Our focus in co-designing this much-needed fund has been on making sure we create a fund that delivers solid outcomes that see significant leverage of any catalytic grant capital distributed. This fund is not solely focused on traditional not-for-profits or charitable organisations, but has instead intentionally chosen to allow a broad range of organisations to apply. We believe that a business with a social or environmental mission at the core of what it does can help solve some of society’s most complex problems, regardless of its legal structure. The fund recognises the challenges organisations in this field face when trying to simultaneously address their mission and a commercially viable business. We therefore seek to bring clarity to the parts of the business model that need assistance, and to provide necessary funding to cover those costs

]We look forward to other Funders, both government and philanthropic, contributing to the Fund and expanding its reach. We strongly believe Australia has the potential for a thriving impact investment sector, and the creation of the NAB Impact Investment Readiness Fund is a significant step towards realising this potential.

Spread the love

Meet Difference Maker, Ruth

Ruth has worked closely with us on several projects including the Laikim Sister program, as well as our ongoing work with bilum.

Holiday Recommendations – 21/22

Looking for some reading, listening or watching recommendations for the holiday season?Throughout the year, in our Newsletter, we have shared various recommendations for reading, listening and watching. We share some of these below that you might like to enjoy over...

Meet our WOW participants

We introduce you to some of the participants of the Women of the World program, due to begin in early 2022.

PNG Local Business Coach focus: Mari Ellingson

Empowering women in business is something we’re very passionate about. So when we get to build local capacity in our women-led business coaching program it’s even more exciting, as the potential impact is so much greater. Mari is one of our Local Business Coach...

Women of the World

Women of the World – a cohort business program offering economic independence and health literacy programs for migrant and refugee women.

PNG Local Business Coach focus: Mary Handen

We are excited to be partnering and building local capacity in our women-led business coaching program in PNG. Mary is one of our Local Business Coach (LBC) participants and we have loved working with her over these past few months. We caught up recently and want to...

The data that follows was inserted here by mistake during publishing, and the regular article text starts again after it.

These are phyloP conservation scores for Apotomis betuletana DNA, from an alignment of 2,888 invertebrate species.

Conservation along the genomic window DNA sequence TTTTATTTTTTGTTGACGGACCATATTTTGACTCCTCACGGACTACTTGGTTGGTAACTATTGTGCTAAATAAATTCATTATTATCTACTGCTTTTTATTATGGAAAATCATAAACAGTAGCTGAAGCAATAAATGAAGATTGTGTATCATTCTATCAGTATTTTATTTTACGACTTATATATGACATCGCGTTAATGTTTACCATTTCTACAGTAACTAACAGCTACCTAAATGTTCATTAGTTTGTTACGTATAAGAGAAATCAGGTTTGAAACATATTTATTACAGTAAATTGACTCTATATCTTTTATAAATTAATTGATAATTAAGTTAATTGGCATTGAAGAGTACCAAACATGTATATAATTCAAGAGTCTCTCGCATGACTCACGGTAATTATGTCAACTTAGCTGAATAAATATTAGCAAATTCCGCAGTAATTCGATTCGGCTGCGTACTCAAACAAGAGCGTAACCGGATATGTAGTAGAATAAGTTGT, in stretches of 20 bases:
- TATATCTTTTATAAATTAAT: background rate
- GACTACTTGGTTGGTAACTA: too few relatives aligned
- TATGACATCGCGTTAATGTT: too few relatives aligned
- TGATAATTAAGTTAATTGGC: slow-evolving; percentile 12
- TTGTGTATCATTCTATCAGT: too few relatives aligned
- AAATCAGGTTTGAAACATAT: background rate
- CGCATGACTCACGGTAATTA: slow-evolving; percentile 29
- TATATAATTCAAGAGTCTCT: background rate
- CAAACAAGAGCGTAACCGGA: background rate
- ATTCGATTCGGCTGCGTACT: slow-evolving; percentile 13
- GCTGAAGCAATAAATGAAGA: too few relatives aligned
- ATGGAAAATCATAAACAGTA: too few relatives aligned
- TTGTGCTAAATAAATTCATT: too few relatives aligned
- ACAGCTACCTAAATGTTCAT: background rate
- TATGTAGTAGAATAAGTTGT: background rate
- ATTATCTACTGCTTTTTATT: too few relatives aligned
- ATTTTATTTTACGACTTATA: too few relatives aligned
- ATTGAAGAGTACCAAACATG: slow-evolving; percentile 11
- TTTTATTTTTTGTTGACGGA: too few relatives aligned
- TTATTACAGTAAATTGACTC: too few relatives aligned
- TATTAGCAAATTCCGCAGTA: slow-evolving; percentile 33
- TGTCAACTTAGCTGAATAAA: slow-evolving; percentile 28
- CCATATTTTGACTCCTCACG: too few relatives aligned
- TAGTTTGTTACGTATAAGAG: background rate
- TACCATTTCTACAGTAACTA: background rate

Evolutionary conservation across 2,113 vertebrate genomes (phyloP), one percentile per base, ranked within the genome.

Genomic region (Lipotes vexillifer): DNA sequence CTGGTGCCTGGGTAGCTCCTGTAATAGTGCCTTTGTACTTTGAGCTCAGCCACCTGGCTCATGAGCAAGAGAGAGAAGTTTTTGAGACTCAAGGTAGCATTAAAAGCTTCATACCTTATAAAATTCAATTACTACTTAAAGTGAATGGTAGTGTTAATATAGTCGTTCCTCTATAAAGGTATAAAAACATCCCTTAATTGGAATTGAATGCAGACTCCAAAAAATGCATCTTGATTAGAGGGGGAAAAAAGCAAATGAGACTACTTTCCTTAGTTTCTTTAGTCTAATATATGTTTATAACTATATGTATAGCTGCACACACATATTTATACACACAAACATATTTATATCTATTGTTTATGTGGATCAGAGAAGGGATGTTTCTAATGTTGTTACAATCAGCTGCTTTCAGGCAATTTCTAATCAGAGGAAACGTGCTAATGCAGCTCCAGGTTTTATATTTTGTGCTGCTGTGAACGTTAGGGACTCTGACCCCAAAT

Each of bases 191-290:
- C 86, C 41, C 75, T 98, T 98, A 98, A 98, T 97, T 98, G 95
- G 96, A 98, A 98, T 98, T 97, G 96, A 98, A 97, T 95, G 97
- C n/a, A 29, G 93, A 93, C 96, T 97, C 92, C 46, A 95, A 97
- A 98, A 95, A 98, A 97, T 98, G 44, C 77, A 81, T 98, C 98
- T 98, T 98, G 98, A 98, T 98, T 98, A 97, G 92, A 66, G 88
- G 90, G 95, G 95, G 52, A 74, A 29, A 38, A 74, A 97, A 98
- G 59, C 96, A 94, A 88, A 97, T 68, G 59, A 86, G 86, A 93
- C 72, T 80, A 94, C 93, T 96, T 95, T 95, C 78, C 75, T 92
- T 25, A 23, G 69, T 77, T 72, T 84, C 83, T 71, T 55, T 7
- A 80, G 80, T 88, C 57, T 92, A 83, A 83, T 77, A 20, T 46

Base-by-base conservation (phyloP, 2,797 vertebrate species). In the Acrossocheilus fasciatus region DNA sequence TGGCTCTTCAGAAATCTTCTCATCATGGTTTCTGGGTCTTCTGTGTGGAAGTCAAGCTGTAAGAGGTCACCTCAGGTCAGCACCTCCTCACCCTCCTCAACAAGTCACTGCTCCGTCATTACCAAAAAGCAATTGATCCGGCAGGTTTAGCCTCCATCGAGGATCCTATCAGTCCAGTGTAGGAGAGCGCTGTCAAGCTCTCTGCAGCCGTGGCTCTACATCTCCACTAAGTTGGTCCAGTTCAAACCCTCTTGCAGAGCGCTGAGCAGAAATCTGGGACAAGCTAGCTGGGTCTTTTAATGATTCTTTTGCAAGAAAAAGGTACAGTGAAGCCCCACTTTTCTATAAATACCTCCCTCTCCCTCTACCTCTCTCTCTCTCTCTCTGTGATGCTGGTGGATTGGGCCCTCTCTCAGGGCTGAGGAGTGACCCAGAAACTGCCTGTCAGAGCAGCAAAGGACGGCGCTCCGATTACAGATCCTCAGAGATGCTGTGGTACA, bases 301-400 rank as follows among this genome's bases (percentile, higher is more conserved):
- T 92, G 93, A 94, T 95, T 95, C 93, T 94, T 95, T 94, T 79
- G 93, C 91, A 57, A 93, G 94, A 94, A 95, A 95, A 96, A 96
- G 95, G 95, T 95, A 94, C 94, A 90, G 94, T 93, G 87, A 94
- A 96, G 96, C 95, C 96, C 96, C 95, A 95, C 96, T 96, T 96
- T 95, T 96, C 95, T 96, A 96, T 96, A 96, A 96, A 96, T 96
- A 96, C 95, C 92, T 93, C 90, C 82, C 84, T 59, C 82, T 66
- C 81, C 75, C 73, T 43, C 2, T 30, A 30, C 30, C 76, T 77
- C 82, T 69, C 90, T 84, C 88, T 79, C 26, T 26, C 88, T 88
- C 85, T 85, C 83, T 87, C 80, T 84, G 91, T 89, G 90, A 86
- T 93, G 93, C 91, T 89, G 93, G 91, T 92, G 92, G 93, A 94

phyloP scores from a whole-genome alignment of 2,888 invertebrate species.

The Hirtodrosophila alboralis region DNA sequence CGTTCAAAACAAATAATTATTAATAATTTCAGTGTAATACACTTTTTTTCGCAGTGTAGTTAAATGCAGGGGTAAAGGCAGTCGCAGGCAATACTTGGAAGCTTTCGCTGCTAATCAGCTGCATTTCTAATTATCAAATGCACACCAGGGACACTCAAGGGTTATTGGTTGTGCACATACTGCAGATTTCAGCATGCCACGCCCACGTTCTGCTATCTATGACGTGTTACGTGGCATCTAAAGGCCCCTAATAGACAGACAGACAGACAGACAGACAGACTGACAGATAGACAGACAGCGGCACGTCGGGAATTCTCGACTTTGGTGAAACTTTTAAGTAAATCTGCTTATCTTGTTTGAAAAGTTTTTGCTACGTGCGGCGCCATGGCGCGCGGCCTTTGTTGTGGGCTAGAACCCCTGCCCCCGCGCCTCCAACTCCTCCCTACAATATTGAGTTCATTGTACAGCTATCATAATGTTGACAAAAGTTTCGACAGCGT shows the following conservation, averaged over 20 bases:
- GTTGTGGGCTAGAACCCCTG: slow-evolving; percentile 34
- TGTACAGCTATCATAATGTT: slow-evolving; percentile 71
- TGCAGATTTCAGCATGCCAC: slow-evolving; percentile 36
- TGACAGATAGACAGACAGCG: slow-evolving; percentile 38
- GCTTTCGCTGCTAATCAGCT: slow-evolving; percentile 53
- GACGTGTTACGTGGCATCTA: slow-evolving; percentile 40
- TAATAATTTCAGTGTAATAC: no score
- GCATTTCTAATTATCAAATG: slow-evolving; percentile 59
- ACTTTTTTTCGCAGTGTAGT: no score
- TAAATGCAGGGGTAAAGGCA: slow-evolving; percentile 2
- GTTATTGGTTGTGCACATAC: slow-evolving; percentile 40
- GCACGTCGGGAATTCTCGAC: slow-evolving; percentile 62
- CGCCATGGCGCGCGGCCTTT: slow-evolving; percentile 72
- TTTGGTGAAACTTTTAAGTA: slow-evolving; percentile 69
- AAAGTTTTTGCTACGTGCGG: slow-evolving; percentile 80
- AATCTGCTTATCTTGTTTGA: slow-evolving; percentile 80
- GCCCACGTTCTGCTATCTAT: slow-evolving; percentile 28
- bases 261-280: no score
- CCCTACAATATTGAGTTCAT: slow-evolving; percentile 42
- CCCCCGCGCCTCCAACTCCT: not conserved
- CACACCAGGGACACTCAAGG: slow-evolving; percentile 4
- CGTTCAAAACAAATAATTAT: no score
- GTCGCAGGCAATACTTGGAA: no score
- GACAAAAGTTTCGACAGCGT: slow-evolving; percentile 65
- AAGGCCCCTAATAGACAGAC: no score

Business and mindset coaching offers key to covid recovery for women-led businesses in PNG

TDi are working with PNG Women’s Business Resource Centre to recruit and coach a total of 100 women-led SMEs (or deliver 800 hours of coaching) over four rounds of coaching from May through to December, with an average of 200 hours of coaching per round. Alongside, 4 Local Business Coaches are being trained in TDi’s method to continue to support women-led SMEs in PNG. Here are the results for the first of the four rounds of coaching.

What 10 years and deep curiosity has taught us

Last year TDi celebrated 10 years, and over that time we’ve had the opportunity to travel with a number of organisations and often get a bird’s eye view of what’s going on. Recently, TDi’s CEO Anthea Smits, had the opportunity to reflect on what the past 10 years and deep curiosity has taught us. This article is a reflection on our top 6 learnings.

Meaningful Conversations about Reconciliation

This month’s Meaningful Conversation coincided with the start of National Reconciliation Week so we took the opportunity to explore the notion of reconciliation, and particularly this year’s theme which invites brave action.

Using the Business Model Canvas

When it comes to creating a new business, one question looms larger than all others: “Does this have potential?” The Business Model Canvas is a great starting point. This blog by TDi’s Isaac Jeffries describes how to fill out it out.